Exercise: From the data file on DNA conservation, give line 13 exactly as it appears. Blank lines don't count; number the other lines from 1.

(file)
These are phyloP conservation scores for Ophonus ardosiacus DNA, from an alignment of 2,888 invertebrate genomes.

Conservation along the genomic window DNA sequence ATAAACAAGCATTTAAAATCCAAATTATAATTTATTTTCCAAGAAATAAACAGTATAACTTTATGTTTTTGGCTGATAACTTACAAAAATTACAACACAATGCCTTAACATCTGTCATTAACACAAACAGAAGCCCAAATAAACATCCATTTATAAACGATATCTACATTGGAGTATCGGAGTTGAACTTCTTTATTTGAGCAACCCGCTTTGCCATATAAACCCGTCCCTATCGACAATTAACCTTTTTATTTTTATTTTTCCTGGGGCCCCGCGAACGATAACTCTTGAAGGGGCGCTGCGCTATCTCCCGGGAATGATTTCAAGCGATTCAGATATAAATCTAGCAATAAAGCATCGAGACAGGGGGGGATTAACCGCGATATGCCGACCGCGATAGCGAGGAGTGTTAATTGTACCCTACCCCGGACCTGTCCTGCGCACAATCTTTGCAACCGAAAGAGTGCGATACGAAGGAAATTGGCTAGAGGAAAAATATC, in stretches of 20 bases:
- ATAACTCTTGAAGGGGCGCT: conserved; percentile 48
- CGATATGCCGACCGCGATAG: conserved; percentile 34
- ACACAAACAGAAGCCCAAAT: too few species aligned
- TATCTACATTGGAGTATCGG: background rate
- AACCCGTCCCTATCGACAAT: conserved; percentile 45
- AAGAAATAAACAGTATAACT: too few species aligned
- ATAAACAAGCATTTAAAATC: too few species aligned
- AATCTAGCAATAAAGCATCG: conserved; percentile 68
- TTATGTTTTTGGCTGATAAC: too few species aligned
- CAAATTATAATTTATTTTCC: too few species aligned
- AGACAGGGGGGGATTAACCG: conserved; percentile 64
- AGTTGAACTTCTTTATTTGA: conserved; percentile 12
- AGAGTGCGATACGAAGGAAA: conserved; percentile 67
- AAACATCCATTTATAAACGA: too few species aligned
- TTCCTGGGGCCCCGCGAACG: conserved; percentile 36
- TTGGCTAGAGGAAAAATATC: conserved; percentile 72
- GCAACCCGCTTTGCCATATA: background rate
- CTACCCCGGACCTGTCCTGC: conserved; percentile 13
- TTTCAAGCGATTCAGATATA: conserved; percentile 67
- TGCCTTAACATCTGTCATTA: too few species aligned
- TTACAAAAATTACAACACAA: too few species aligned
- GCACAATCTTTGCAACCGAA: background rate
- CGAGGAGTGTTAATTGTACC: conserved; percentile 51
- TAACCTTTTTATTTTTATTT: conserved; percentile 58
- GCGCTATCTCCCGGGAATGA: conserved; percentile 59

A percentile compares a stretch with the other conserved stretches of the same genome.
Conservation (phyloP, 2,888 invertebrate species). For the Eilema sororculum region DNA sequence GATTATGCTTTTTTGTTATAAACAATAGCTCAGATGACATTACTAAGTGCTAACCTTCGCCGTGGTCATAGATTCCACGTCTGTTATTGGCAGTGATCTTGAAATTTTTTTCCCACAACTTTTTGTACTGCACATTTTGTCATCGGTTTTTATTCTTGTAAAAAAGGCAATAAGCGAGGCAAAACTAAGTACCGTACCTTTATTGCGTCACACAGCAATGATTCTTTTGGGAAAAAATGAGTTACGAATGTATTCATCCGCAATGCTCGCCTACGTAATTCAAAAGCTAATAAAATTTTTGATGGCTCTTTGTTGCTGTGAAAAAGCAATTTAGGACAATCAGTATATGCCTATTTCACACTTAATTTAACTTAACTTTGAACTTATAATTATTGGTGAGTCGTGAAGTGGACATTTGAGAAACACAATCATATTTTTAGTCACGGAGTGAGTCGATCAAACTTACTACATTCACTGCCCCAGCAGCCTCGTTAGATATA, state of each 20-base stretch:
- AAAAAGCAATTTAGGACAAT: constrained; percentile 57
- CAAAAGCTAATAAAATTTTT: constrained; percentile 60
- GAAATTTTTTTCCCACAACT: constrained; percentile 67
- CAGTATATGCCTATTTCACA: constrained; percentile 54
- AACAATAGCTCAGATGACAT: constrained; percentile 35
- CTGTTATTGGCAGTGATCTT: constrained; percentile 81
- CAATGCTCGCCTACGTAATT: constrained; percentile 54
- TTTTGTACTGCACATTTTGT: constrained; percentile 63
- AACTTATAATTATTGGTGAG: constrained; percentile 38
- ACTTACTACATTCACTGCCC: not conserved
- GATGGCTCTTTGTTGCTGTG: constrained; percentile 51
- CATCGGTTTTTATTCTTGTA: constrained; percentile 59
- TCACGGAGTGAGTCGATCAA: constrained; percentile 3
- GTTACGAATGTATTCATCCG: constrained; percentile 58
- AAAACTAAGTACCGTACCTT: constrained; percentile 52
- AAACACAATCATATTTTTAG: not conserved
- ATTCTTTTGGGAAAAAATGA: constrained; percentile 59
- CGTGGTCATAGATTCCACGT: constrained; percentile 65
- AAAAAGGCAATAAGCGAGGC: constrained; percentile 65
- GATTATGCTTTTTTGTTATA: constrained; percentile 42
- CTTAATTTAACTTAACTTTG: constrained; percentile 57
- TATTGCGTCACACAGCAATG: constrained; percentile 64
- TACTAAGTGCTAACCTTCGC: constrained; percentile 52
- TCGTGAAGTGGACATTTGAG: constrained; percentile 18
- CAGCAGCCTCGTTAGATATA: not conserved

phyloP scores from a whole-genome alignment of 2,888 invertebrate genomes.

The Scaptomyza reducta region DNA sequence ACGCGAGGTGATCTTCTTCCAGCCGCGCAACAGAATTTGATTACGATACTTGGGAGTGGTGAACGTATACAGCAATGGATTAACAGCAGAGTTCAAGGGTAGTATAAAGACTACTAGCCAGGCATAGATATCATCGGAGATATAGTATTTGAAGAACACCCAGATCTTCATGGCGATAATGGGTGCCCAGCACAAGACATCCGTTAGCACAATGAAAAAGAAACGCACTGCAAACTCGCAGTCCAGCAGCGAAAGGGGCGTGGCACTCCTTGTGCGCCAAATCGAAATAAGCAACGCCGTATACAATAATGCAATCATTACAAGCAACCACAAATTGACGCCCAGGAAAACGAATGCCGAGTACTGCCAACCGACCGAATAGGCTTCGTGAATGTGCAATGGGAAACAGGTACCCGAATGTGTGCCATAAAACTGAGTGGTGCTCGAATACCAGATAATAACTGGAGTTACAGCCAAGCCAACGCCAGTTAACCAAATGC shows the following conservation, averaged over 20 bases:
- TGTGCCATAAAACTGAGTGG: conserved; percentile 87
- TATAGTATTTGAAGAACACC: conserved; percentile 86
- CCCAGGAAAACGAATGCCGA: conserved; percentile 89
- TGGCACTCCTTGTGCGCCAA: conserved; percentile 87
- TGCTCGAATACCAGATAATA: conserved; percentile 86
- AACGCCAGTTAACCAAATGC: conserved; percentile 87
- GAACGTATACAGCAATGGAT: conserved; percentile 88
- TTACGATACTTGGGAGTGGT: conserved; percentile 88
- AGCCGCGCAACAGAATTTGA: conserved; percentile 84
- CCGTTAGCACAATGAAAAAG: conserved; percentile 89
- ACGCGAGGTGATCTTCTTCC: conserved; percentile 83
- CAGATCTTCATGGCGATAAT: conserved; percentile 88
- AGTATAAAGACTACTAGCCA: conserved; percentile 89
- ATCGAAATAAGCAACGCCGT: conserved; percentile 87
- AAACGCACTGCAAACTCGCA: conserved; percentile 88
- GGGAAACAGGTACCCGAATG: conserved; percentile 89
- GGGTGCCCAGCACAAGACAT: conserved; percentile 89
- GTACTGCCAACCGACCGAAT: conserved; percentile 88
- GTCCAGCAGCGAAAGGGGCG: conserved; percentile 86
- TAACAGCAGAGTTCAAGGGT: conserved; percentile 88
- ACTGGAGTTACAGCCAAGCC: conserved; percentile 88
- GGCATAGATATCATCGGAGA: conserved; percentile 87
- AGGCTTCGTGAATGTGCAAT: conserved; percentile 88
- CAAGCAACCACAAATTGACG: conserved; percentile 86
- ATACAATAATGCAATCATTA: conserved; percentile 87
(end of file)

- AGACAGGGGGGGATTAACCG: conserved; percentile 64